Springboks plot return to top form
July 11, 2010
New Zealand's Brad Thorn fends off a tackle from South Africa's Gurthro Steenkamp during their clash at Eden Park © Getty Images
South Africa coach Peter de Villiers insists there will be "no panic" as his side look to bounce back from their Eden Park mauling at the hands of New Zealand.
The Springboks were outmuscled on their way to a 33-12 defeat in Auckland and are under pressure to conjure an immediate turnaround in form ahead of another meeting with their old rivals in Wellington next weekend.
"Obviously we're disappointed, but we'll put that behind us and on Monday we'll start from zero," Springboks prop Gurthro Steenkamp said. "There's a new Test match waiting for us. All the guys will be up for it and definitely it will be a battle again."
The Bulls forward readily accepted that the All Blacks deserved their victory, which included a bonus point after scoring four tries to none. Steenkamp said New Zealand dominated territory and made life difficult for the South African forwards, who often found themselves on the back foot as the opposition got quick ball from the breakdown.
However, he believed there had been parity in the scrums except for "one or two scrums when we got caught off guard" and also when lock Bakkies Botha was sinbinned in the first half after the Springboks were warned for persistent infringing.
"Otherwise it was fairly even," Steenkamp said. "We were a bit vulnerable when Bakkies was off and we had to shift around, but at the end of the day it was a fair contest up front and I felt the guys did well."
Coach Peter de Villiers accepted that the defending champions couldn't have played any worse than they did in the Tri-Nations opener but remains positive. I'm looking forward to this week. There's nothing we can't fix."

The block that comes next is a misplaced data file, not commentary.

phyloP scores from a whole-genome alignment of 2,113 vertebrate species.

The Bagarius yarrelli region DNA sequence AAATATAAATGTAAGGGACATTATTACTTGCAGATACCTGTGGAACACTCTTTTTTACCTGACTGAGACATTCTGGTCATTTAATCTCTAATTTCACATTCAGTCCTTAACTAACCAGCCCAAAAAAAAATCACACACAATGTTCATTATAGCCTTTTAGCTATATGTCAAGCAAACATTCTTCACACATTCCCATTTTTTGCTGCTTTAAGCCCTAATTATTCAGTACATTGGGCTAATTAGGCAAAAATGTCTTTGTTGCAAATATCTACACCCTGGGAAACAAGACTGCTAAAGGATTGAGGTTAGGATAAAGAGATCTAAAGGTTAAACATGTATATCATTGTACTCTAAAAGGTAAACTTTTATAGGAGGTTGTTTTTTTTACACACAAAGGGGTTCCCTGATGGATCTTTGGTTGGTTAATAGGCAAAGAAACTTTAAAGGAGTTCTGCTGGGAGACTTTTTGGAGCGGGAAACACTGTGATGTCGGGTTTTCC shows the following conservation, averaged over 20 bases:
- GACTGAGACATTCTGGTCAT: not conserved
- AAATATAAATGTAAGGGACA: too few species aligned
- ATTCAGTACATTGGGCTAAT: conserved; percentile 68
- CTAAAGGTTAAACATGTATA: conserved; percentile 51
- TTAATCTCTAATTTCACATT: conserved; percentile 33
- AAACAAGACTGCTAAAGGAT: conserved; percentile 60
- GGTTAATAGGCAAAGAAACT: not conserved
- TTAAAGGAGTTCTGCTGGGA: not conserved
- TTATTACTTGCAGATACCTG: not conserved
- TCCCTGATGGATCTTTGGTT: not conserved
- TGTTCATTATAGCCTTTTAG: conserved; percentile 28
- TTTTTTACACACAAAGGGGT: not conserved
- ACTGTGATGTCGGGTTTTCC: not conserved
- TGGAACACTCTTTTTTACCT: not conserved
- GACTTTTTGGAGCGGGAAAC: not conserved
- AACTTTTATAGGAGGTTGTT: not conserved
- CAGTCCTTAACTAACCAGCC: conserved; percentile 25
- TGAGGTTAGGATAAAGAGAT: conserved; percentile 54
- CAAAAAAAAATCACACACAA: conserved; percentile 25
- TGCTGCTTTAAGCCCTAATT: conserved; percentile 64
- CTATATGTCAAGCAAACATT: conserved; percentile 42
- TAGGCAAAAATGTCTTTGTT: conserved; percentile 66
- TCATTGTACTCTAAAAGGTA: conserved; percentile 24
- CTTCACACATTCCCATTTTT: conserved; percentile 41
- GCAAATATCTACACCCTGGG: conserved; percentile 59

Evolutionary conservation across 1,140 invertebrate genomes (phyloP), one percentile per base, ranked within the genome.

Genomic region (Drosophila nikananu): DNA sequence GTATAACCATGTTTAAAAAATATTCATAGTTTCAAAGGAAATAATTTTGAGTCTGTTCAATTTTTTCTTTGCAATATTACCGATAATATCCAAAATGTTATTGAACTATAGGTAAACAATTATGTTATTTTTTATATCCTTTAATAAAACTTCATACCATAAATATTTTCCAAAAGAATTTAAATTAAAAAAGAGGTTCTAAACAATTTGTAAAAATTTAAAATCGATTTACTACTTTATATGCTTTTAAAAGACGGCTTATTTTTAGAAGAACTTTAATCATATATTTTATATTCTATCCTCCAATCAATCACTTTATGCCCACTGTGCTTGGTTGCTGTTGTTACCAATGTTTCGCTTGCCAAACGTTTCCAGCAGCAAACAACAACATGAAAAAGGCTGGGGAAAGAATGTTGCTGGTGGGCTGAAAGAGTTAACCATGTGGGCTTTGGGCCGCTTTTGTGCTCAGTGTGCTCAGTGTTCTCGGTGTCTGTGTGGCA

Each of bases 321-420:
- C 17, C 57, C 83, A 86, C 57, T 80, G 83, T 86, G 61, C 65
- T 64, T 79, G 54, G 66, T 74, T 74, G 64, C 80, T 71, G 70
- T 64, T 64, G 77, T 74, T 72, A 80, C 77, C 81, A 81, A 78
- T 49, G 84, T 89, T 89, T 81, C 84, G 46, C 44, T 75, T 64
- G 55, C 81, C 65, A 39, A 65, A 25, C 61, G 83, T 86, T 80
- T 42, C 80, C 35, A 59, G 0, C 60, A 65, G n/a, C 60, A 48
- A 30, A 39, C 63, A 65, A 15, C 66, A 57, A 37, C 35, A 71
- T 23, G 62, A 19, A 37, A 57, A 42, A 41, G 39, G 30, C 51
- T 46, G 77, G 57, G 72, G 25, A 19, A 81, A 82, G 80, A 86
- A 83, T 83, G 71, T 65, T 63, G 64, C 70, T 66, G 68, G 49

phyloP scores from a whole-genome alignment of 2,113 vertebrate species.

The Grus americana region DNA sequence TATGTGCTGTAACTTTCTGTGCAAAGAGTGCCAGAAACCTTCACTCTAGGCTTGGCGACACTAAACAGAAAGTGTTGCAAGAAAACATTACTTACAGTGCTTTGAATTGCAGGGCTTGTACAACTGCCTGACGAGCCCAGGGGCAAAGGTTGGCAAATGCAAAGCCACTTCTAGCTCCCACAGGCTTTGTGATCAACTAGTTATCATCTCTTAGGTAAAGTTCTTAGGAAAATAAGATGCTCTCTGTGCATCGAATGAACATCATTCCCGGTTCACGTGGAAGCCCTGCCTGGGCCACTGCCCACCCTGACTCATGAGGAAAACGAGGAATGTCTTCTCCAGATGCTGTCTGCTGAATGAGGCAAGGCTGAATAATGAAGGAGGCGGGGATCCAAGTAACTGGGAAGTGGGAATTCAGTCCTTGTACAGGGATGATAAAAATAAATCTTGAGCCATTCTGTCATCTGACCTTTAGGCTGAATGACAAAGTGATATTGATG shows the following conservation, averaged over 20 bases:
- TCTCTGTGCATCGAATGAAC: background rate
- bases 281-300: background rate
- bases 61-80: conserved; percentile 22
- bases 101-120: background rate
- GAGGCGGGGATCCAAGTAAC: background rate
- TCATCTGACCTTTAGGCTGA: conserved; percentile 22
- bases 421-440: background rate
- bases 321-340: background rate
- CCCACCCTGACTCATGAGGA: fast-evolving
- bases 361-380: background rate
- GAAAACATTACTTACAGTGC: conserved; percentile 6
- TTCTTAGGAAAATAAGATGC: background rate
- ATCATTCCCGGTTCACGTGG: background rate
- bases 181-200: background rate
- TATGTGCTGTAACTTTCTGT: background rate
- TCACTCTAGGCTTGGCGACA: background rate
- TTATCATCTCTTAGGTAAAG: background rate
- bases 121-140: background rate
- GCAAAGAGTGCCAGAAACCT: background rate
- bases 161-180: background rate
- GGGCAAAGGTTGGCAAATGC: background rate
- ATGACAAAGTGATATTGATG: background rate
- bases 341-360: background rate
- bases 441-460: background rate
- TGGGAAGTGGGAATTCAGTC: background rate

"There is no need to panic. There is nothing that we cannot fix. We played too much rugby in our own half and we did not have the aggression that the All Blacks showed. If we allow them to compete with us physically and win the contests, we will pay the price."
De Villiers said the Springboks had their destiny in their own hands. If they allowed the opposition to compete physically with them and to win that contest, then they would have to pay the price.
New Zealand hooker Keven Mealamu, who was among the hardest workers in an impressive pack display, said the All Blacks would be looking for further improvement. "It was nice to see our performance come together," he said. "But although it was really good, there were a couple of opportunities we blew. We can still pick it up a couple of notches."
Mealamu said the All Blacks' scrum started well and was able to carry that through the rest of the game, while in the lineouts, it was a case of being clever and executing well. "I know the Springboks have a lot of size, but we have a smart lineout," he said. "In big games like this, we just have to make sure we execute well and we did that."
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